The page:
Japanese Nuclear Accident Has Little Political Fallout
THREE weeks after Japan's worst nuclear power accident, the political fallout has taken its first victim: the confidence of a once-boastful Japanese nuclear industry. ``We deeply apologize for the accident, which made you worry,'' said Mamoru Yoshida, a Kansai Electric Power Co. official, to a few dozen angry antinuclear activists after the accident.
Mr. Yoshida's humility was evident as he performed a deep and long bow to his public opponents. ``We take the accident seriously and are investigating to find the cause,'' he said.
The Feb. 9 accident at a reactor in Mihama, some 220 miles west of Tokyo, was the first time that Japan had been forced to use an emergency cooling system designed to prevent a meltdown of the hot uranium core.
Although Japan's electric power officials claim that ``the system worked,'' they are nonetheless eager to restore the credibility of the world's most ambitious nuclear program, one that calls for adding two new plants every year over the next two decades. Japan plans to receive 43 percent of its electricity from nuclear power.
Even before the accident, only 10 percent of Japanese surveyed in a 1990 poll had faith in government statements on nuclear issues. ``All the information that Kansai Electric is now slowly disclosing are lies,'' says Jinzaburo Takagi, leader of the Citizen's Nuclear Information Center.
In the days after the accident, the industry's woes were compounded by two minor incidents at other nuclear plants. Now government and industry have launched an unusual examination of their own practices and to give stricter standards for operators to follow.
``The accident was sort of expected,'' says Kazuhisa Mori, executive managing director of the Japan Atomic Industrial Forum, Inc., ``but the way it happened was so drastic that the electric power people were shocked.
``When you present a picture of complete safety, it's hard to explain to the public when something happens.''
Kansai Electric officials admitted to antinuclear activists that the utility still does not know how much radioactivity has been released to the air and sea. They had earlier reported a specific amount of radioactive emissions, which was considered harmless.
The immediate cause of the accident was the breakage of one finger-size tube that carries radioactive water from the reactor core. In this type of reactor, known as a pressurized water reactor (PWR) and built by the US-based Westinghouse Corp., 6,520 tubes are used to transfer heat to a secondary water system that is used to turn a turbine and generate electricity.
Yearly inspections of the tubes often reveal cracks and other problems as the tubes slowly corrode from the effects of high-level radiation. In many plants, as much as 18 percent of the tubes have been blocked off to prevent their possible rupture. Thirty percent is judged to be the limit for full-power operation.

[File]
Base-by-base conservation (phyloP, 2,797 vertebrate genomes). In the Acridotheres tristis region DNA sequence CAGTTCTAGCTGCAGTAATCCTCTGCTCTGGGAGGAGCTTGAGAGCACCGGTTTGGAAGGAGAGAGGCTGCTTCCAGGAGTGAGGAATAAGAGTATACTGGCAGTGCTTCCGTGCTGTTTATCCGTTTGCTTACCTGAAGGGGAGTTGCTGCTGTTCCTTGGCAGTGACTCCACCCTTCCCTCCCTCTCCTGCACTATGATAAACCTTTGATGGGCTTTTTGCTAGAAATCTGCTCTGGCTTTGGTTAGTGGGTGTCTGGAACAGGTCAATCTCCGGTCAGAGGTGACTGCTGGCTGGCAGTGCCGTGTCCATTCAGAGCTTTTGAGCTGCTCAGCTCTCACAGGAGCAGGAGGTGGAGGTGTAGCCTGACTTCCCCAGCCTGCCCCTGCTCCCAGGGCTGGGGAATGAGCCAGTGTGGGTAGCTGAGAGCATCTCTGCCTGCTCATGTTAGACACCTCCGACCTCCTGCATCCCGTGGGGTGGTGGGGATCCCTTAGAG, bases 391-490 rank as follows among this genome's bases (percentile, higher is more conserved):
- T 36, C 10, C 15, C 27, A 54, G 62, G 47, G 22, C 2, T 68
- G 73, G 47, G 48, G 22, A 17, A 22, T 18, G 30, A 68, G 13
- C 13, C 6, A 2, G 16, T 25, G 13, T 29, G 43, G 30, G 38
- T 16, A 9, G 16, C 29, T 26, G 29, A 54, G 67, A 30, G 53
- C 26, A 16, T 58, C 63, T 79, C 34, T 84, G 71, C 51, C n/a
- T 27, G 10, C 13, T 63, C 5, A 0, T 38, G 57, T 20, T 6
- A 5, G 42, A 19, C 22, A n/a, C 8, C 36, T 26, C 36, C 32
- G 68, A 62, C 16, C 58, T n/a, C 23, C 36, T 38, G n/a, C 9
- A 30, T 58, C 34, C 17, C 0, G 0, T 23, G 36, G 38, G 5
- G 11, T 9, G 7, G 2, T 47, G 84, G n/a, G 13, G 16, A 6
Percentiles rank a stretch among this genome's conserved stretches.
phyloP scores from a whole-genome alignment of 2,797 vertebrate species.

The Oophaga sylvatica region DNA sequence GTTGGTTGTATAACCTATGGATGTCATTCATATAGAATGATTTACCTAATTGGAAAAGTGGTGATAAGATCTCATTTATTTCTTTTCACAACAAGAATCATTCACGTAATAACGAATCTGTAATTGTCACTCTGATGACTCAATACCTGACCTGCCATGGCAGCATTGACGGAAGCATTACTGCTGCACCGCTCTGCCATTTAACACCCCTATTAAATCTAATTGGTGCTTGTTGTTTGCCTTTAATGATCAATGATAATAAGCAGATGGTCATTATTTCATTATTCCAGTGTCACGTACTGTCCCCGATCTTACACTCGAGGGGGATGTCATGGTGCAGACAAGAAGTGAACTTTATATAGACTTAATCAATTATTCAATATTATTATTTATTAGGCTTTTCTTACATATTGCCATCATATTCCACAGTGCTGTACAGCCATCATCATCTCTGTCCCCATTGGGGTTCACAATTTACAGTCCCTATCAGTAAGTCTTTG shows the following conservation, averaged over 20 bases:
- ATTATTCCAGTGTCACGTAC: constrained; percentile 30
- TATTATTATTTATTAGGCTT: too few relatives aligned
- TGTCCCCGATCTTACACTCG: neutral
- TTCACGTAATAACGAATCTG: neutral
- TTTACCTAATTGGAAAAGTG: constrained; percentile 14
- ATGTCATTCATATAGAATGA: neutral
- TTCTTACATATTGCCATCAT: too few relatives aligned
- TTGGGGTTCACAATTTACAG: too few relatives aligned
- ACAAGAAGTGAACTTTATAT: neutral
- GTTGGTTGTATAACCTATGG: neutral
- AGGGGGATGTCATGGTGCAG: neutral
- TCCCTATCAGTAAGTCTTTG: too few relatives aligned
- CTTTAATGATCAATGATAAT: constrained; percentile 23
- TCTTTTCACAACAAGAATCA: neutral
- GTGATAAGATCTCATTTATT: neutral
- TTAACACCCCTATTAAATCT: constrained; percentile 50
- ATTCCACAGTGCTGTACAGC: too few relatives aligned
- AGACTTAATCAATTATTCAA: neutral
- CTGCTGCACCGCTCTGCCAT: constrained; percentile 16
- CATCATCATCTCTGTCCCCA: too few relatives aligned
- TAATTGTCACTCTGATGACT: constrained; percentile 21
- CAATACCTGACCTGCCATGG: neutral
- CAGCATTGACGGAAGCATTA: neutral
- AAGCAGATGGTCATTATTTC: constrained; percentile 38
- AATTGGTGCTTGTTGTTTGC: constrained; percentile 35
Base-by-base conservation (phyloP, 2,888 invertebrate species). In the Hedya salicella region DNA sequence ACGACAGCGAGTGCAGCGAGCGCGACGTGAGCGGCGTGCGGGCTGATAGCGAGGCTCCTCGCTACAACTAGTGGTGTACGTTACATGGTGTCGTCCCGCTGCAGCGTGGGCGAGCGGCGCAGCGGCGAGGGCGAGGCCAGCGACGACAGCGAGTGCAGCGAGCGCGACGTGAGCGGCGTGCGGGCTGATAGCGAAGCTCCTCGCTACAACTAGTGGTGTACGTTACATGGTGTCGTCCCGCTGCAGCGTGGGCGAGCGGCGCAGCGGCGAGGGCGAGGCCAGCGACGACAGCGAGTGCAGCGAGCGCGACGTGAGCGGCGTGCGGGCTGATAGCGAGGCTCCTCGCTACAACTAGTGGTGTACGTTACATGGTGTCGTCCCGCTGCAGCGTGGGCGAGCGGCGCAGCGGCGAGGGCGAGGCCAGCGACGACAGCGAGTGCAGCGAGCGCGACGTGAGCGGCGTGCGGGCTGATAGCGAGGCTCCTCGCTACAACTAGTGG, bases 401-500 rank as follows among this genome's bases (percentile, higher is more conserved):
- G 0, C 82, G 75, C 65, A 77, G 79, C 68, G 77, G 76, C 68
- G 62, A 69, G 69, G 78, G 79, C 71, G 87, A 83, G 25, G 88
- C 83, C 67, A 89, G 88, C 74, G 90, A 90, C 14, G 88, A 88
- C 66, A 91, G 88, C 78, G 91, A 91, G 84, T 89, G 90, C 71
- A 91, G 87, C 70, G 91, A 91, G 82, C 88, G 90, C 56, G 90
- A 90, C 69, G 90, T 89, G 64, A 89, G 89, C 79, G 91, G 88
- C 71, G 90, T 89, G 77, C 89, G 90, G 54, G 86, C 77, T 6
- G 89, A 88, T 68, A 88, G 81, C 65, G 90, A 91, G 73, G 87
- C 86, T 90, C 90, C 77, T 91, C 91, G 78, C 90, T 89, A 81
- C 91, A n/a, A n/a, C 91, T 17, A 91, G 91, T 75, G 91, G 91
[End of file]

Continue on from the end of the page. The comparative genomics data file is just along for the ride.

Sixteen of Japan's 39 reactors are of PWR design. A similar tube rupture took place in 1987 at the North Anna power plant in Virginia. In a 1988 speech, an official of the US Nuclear Regulatory Commission cited degradation of PWR tubes as ``a loaded gun, an accident waiting to happen.''
In Mihama, the break allowed a massive amount of radioactive water to flow into the secondary system. In addition, an automatic valve designed to help cool the water failed to operate.
On a scale of severity used by the International Atomic Energy Agency (IAEA), the Mihama accident was rated by Japanese officials as a one or two out a maximum of seven. The IAEA rated the Three Mile Island accident in 1979 as a three and the 1986 Chernobyl accident as a five.
On Feb. 19, the Ministry of International Trade and Industry told officials of five utilities to implement a set of new procedures in an attempt to avoid a similar accident.
Few Japanese have called for an independent body to probe the accident. ``The antinuclear groups would be out of work if there was an independent investigation,'' says Mr. Mori.
But officials will have a more difficult time in persuading local residents to accept new nuclear plants in their areas, Mori adds. Antinuclear activists hope they can revive their movement, which has declined recently.
``At least in this area, the antinuclear movement is growing,'' says Tetsuen Nakajima, an activist in Fukui prefecture, a relatively poor area, where the accident took place and which is the site of 12 reactors.
One way that the national government softens local resistance is to provide provide special grants to small towns near the plants. Fukui, for instance, received over $600,000 last year.
``By providing benefits, the government makes a network of people who can overwhelm the antinuclear people in numbers,'' says Mr. Nakajima.